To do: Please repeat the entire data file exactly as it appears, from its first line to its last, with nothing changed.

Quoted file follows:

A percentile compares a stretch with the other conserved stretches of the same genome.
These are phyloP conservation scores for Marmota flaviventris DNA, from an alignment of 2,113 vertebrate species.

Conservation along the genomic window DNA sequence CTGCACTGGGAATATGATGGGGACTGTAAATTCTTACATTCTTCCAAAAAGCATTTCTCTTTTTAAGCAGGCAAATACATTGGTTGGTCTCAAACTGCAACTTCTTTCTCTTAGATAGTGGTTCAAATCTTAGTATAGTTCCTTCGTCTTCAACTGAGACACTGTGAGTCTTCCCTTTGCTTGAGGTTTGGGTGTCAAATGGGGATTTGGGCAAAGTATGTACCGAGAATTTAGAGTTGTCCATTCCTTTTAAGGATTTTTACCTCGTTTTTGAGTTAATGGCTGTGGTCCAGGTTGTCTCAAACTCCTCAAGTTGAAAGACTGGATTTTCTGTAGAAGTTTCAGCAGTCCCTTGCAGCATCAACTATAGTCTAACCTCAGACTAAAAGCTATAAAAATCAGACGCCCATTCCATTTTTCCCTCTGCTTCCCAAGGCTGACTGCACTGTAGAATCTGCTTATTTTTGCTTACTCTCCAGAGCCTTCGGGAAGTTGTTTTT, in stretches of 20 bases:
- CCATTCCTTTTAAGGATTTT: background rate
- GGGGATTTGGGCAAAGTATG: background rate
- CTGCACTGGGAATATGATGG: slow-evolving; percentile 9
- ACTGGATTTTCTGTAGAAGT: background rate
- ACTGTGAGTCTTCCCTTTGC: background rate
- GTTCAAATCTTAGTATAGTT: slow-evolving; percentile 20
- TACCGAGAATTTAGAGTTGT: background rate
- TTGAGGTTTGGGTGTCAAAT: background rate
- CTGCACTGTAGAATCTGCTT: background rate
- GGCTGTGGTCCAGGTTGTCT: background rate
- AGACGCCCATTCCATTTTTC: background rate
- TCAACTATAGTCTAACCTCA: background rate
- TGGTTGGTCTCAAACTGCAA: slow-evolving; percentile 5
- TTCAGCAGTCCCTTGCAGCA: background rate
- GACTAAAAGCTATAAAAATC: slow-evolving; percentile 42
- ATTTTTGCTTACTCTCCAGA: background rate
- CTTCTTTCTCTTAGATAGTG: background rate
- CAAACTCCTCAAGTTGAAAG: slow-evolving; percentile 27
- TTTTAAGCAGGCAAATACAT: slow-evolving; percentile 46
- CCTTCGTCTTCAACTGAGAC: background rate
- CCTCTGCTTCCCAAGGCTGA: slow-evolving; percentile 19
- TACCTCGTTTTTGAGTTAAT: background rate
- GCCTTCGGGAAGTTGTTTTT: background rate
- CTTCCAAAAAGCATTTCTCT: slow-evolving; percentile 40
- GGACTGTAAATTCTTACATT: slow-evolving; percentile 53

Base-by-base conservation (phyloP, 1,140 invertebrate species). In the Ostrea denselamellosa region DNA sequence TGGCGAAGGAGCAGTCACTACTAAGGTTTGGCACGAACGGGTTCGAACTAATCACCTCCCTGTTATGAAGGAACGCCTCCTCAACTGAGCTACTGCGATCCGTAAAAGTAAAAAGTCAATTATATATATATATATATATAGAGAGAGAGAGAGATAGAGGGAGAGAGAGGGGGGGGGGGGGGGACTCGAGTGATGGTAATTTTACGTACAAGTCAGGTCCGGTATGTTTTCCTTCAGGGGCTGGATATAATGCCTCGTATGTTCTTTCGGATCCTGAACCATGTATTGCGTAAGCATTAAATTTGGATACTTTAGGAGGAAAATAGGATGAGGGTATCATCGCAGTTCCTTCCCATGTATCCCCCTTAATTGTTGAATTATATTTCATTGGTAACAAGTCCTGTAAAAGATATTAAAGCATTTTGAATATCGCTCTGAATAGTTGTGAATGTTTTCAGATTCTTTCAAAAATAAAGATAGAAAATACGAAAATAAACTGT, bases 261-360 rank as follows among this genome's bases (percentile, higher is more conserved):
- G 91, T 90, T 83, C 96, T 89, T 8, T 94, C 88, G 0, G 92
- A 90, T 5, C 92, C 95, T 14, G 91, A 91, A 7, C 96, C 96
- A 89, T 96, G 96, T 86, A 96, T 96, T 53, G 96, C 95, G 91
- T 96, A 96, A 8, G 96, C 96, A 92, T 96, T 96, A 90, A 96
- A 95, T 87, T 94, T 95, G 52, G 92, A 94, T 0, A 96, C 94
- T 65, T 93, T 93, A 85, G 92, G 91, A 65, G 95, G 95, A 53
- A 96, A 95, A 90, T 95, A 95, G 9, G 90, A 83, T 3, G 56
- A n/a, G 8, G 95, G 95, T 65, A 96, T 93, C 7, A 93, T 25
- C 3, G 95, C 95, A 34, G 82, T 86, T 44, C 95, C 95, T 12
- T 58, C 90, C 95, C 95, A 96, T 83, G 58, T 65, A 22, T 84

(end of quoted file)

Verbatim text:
A percentile compares a stretch with the other conserved stretches of the same genome.
These are phyloP conservation scores for Marmota flaviventris DNA, from an alignment of 2,113 vertebrate species.

Conservation along the genomic window DNA sequence CTGCACTGGGAATATGATGGGGACTGTAAATTCTTACATTCTTCCAAAAAGCATTTCTCTTTTTAAGCAGGCAAATACATTGGTTGGTCTCAAACTGCAACTTCTTTCTCTTAGATAGTGGTTCAAATCTTAGTATAGTTCCTTCGTCTTCAACTGAGACACTGTGAGTCTTCCCTTTGCTTGAGGTTTGGGTGTCAAATGGGGATTTGGGCAAAGTATGTACCGAGAATTTAGAGTTGTCCATTCCTTTTAAGGATTTTTACCTCGTTTTTGAGTTAATGGCTGTGGTCCAGGTTGTCTCAAACTCCTCAAGTTGAAAGACTGGATTTTCTGTAGAAGTTTCAGCAGTCCCTTGCAGCATCAACTATAGTCTAACCTCAGACTAAAAGCTATAAAAATCAGACGCCCATTCCATTTTTCCCTCTGCTTCCCAAGGCTGACTGCACTGTAGAATCTGCTTATTTTTGCTTACTCTCCAGAGCCTTCGGGAAGTTGTTTTT, in stretches of 20 bases:
- CCATTCCTTTTAAGGATTTT: background rate
- GGGGATTTGGGCAAAGTATG: background rate
- CTGCACTGGGAATATGATGG: slow-evolving; percentile 9
- ACTGGATTTTCTGTAGAAGT: background rate
- ACTGTGAGTCTTCCCTTTGC: background rate
- GTTCAAATCTTAGTATAGTT: slow-evolving; percentile 20
- TACCGAGAATTTAGAGTTGT: background rate
- TTGAGGTTTGGGTGTCAAAT: background rate
- CTGCACTGTAGAATCTGCTT: background rate
- GGCTGTGGTCCAGGTTGTCT: background rate
- AGACGCCCATTCCATTTTTC: background rate
- TCAACTATAGTCTAACCTCA: background rate
- TGGTTGGTCTCAAACTGCAA: slow-evolving; percentile 5
- TTCAGCAGTCCCTTGCAGCA: background rate
- GACTAAAAGCTATAAAAATC: slow-evolving; percentile 42
- ATTTTTGCTTACTCTCCAGA: background rate
- CTTCTTTCTCTTAGATAGTG: background rate
- CAAACTCCTCAAGTTGAAAG: slow-evolving; percentile 27
- TTTTAAGCAGGCAAATACAT: slow-evolving; percentile 46
- CCTTCGTCTTCAACTGAGAC: background rate
- CCTCTGCTTCCCAAGGCTGA: slow-evolving; percentile 19
- TACCTCGTTTTTGAGTTAAT: background rate
- GCCTTCGGGAAGTTGTTTTT: background rate
- CTTCCAAAAAGCATTTCTCT: slow-evolving; percentile 40
- GGACTGTAAATTCTTACATT: slow-evolving; percentile 53

Base-by-base conservation (phyloP, 1,140 invertebrate species). In the Ostrea denselamellosa region DNA sequence TGGCGAAGGAGCAGTCACTACTAAGGTTTGGCACGAACGGGTTCGAACTAATCACCTCCCTGTTATGAAGGAACGCCTCCTCAACTGAGCTACTGCGATCCGTAAAAGTAAAAAGTCAATTATATATATATATATATATAGAGAGAGAGAGAGATAGAGGGAGAGAGAGGGGGGGGGGGGGGGACTCGAGTGATGGTAATTTTACGTACAAGTCAGGTCCGGTATGTTTTCCTTCAGGGGCTGGATATAATGCCTCGTATGTTCTTTCGGATCCTGAACCATGTATTGCGTAAGCATTAAATTTGGATACTTTAGGAGGAAAATAGGATGAGGGTATCATCGCAGTTCCTTCCCATGTATCCCCCTTAATTGTTGAATTATATTTCATTGGTAACAAGTCCTGTAAAAGATATTAAAGCATTTTGAATATCGCTCTGAATAGTTGTGAATGTTTTCAGATTCTTTCAAAAATAAAGATAGAAAATACGAAAATAAACTGT, bases 261-360 rank as follows among this genome's bases (percentile, higher is more conserved):
- G 91, T 90, T 83, C 96, T 89, T 8, T 94, C 88, G 0, G 92
- A 90, T 5, C 92, C 95, T 14, G 91, A 91, A 7, C 96, C 96
- A 89, T 96, G 96, T 86, A 96, T 96, T 53, G 96, C 95, G 91
- T 96, A 96, A 8, G 96, C 96, A 92, T 96, T 96, A 90, A 96
- A 95, T 87, T 94, T 95, G 52, G 92, A 94, T 0, A 96, C 94
- T 65, T 93, T 93, A 85, G 92, G 91, A 65, G 95, G 95, A 53
- A 96, A 95, A 90, T 95, A 95, G 9, G 90, A 83, T 3, G 56
- A n/a, G 8, G 95, G 95, T 65, A 96, T 93, C 7, A 93, T 25
- C 3, G 95, C 95, A 34, G 82, T 86, T 44, C 95, C 95, T 12
- T 58, C 90, C 95, C 95, A 96, T 83, G 58, T 65, A 22, T 84